On my walks around my neighbourhood in Toronto, I notice small sights and sounds. Around ten days ago, and before last weekend’s ice storm, I came upon these soggy leaves in a garden. The long white and grey leaf looked very much like a wing to me. I had to look closely at first to see what it was.

 leaf wing

Then, this past Tuesday, when the ice was starting to recede and people had done some cleaning up, I saw these small branches and twigs. Someone had beautifully bundled them and they looked to me like part of an art installation.

After the ice storm 1

And, a little further on I saw leaves of bulbs, dried grasses and twigs through the ice in someone’s garden. I liked the contrast of the plants with the white ice.

After the ice storm

As for what catches my ear these days–the birds are singing away. I noticed their return a few weeks ago. Not that some didn’t overwinter, but the increase in song was very apparent. I heard my first robin’s spring song last week. And I’ve been hearing cardinals, red winged blackbirds and the many house sparrows that accompany my walks year round.

On the art front, my block prints are finally dry and I’m about to pack them up and submit them to BIMPE. I’ll be sending them to Vancouver on Monday. Then I’ll be able to turn my attention to other projects.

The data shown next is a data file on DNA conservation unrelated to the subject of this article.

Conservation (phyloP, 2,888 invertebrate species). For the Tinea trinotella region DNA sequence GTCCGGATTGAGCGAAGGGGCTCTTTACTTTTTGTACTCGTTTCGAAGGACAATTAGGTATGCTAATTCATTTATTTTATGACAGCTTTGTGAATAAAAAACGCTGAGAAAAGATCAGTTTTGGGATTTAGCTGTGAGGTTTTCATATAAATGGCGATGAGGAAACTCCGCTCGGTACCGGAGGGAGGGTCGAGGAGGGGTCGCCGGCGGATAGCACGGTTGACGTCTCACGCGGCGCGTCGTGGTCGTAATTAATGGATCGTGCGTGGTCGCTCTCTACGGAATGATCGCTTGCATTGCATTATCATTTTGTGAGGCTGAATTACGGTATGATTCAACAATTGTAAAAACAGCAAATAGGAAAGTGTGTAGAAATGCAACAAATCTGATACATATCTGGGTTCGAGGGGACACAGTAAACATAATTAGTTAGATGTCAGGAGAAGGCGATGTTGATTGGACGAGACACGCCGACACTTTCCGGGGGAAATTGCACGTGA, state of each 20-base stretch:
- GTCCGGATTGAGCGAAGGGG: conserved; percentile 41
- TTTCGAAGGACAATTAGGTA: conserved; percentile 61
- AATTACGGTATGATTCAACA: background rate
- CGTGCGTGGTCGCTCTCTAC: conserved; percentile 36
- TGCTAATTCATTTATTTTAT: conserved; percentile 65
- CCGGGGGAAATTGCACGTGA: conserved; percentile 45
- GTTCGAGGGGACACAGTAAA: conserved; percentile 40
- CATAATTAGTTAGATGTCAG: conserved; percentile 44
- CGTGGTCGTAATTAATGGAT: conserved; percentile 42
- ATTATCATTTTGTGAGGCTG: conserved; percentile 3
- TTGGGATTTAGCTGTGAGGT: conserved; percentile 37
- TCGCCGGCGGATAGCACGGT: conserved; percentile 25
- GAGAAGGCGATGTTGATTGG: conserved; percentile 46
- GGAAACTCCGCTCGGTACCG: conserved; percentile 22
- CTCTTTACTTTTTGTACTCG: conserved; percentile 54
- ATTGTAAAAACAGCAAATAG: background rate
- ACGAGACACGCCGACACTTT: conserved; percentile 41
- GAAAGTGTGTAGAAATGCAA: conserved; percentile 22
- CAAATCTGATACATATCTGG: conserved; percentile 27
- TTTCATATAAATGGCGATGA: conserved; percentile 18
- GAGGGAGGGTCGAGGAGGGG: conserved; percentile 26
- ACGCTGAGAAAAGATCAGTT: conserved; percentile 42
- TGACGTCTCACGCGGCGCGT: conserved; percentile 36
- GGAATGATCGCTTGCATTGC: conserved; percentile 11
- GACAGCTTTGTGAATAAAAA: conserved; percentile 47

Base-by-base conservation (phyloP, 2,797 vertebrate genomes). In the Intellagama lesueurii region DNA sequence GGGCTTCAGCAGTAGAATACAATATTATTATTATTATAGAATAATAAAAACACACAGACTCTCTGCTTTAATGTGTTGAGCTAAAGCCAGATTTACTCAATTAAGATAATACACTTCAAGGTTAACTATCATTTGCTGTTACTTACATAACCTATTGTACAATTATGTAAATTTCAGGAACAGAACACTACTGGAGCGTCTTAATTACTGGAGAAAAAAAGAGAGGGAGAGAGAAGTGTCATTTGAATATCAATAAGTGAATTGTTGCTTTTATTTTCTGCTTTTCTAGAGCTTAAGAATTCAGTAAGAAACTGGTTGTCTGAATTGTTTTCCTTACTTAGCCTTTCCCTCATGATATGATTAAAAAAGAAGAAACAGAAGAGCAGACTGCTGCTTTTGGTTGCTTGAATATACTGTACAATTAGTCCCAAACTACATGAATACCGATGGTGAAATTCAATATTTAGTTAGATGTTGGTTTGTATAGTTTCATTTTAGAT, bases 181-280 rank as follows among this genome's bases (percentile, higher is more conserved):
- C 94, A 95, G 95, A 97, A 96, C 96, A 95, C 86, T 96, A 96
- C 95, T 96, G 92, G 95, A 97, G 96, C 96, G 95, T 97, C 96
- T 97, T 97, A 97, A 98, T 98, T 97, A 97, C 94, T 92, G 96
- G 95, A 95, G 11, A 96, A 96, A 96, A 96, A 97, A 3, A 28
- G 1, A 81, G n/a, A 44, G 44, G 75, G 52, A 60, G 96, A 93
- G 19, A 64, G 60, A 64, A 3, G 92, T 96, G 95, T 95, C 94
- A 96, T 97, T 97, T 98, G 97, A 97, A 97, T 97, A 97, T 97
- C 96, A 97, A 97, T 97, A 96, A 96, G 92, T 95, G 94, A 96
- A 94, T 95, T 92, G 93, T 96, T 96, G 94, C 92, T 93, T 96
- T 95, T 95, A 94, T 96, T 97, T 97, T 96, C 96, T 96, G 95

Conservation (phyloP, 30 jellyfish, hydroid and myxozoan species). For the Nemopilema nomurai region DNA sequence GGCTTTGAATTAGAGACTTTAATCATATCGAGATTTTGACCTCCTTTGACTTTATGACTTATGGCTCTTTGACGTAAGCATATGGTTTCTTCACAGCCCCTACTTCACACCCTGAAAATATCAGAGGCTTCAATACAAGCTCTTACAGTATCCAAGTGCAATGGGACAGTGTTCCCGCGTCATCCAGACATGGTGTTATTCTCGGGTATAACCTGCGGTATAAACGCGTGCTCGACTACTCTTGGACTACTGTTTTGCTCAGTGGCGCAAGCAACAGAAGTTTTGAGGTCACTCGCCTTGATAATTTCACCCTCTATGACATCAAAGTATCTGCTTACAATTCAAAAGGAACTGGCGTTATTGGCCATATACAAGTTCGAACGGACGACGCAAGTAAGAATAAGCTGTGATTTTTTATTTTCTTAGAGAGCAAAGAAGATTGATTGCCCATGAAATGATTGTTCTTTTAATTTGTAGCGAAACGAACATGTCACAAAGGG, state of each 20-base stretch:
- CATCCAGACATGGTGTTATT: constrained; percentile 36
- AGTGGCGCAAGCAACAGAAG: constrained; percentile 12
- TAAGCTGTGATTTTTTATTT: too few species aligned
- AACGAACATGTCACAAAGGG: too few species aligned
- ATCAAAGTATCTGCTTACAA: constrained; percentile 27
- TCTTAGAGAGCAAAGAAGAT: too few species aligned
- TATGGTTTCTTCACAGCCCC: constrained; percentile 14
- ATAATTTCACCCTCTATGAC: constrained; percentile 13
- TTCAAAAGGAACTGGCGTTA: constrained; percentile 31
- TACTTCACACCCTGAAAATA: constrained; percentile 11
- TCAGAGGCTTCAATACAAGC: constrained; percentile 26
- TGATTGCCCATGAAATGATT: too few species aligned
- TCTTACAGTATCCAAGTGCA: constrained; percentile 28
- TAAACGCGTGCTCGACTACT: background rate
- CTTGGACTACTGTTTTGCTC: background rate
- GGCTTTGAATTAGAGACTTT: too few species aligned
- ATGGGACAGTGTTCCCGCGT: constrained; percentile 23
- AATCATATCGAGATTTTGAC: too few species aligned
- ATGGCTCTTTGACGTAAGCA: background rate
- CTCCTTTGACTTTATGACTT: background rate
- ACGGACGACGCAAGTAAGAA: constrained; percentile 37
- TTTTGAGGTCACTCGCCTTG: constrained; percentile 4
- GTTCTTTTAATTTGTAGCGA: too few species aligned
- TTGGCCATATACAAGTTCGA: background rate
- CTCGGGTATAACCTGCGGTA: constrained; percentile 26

In the Clearing

The textile show opening that I mentioned in my last post was enjoyable. Since then I’ve continued painting and I’ll post some of that work in the future. I also continue line drawing. This past weekend, the weather was a lot milder and we went for a walk in a park that is part of one of Toronto’s ravines. On our walk, we came to an open area with stumps of trees, branches on the ground and dry grasses that I loved for their different shapes and placement of all their forms.  I took several photos and today made some simple line drawings loosely based on those photos.

Trip to Prince Edward County

Recently we traveled east of Toronto to Prince Edward County for a relaxed weekend. A highlight of our trip was a visit to the Prince Edward Point Bird Observatory where they band birds so their migrations can be monitored. There we were given close instruction by a staff member and were able to release 2 blue jays. A big thrill for 2 city dwelling humans! We saw birds large and small including two male sharp shinned hawks who had flown into nets and been banded. Here’s a photo of the two hawks just before they were released.